The artist, Mikey Georgeson’s more revealing illustrations and fiction machines, portray a sleepwalker that does not easily fit into tidy distinctions.
Things are a lot messier!
The Guide positions the user experience as intuitively felt; occurring in neurologically designed comfort zones…
But, also, provoking concrete actions and habits, and, importantly, a collective dynamic of propensity, compulsion, impulse.
To put this another way, sleepwalking is a blurry line of indistinction…
It is where the non-phenomenological world of somnolent experience slips into ambulant impetus.
As Gabriel Tarde once described the porous somnambulists of his 19th Century crowd theory… “There are insensible degrees of separation between the nonconscious imitation of others and the feelings of volition and activations of mechanical habit…”
For sure, what I have called Media Somnambulism is an update on Tarde’s initial concept of a collective dynamic.
As follows, user experiences are neither asleep nor wide awake…
… Or, indeed, in-between…
They are, at once, somnambulistic.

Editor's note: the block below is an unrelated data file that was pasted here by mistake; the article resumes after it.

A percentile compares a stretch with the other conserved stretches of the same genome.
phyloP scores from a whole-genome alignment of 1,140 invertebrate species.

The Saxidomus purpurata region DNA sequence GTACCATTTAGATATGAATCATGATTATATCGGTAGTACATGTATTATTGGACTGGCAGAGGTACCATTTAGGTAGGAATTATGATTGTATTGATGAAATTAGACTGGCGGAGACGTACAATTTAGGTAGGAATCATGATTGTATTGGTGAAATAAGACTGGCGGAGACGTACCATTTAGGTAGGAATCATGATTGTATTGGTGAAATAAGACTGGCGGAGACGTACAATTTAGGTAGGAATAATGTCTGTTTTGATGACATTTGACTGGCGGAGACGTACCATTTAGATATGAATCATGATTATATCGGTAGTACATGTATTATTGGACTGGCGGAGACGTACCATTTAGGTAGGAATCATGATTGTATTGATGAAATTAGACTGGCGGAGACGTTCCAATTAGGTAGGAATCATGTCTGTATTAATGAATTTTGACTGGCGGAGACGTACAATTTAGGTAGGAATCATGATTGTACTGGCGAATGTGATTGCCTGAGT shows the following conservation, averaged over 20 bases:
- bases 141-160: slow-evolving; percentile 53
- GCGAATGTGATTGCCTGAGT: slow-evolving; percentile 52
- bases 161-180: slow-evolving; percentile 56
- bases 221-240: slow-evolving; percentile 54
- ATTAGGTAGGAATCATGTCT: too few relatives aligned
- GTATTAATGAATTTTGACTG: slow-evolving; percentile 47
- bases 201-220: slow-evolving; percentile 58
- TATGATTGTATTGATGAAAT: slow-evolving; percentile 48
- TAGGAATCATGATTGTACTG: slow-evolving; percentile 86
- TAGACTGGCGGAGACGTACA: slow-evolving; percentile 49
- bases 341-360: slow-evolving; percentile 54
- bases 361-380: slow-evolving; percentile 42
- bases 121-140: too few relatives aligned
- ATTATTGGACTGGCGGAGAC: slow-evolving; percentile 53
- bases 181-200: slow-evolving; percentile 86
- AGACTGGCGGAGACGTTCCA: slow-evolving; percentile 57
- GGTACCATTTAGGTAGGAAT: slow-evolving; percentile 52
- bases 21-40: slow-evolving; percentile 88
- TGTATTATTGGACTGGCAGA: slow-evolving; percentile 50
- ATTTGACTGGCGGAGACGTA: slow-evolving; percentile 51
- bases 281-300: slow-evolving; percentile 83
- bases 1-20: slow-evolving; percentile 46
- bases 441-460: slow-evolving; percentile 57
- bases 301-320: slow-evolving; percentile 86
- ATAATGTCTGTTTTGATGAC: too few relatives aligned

Each chapter in the Guide therefore deploys a conceptual sleepwalker intended to overcome a series of further distinctions.
The distinctions in need of resolving, throughout the book, include… …those made between facts, feelings and fakes …
For example, in the war on fake news, we see a clear distinction made between…
Post-truth advocates of facts that somehow disappear down a virtual rabbit hole.
This distinction presents a conspicuous deadlock between, what Connolly observes as, miserly positivists, like Daniel Dennett, and the overgenerosity of an outmoded post modernism…
To resolve this theoretical impasse, the Guide turns to A.N. Whitehead’s speculative philosophy, and a concept he introduces called aesthetic facts.
In short, aesthetic facts upset the distinction made between fact and feeling.
… Latter chapters address the many immunological distinctions apparent in social media security discourses and platform design.
Drawing on examples of contagious race hate and violence, the discussion challenges some of the failed conventional immunological distinctions made between, e.g., Self/Non-self and Delete/Ignore
The distinction that needs resolving in chapter five is a big one! The one between mind and matter. But, before I come to that…
It is important to note that this book is all about user experience. There are several points to make about this…
Firstly, user experience has become increasingly automated by algorithmic infrastructures… characterised by ‘more-than-human’ capacities.
It is these infrastructures that provoke and algorithmically churn contagion, without seeming to care about the political or cultural consequences.
As follows, the social media business model of virality/growth and the spreading of race hate, and violence have become disastrous counterparts.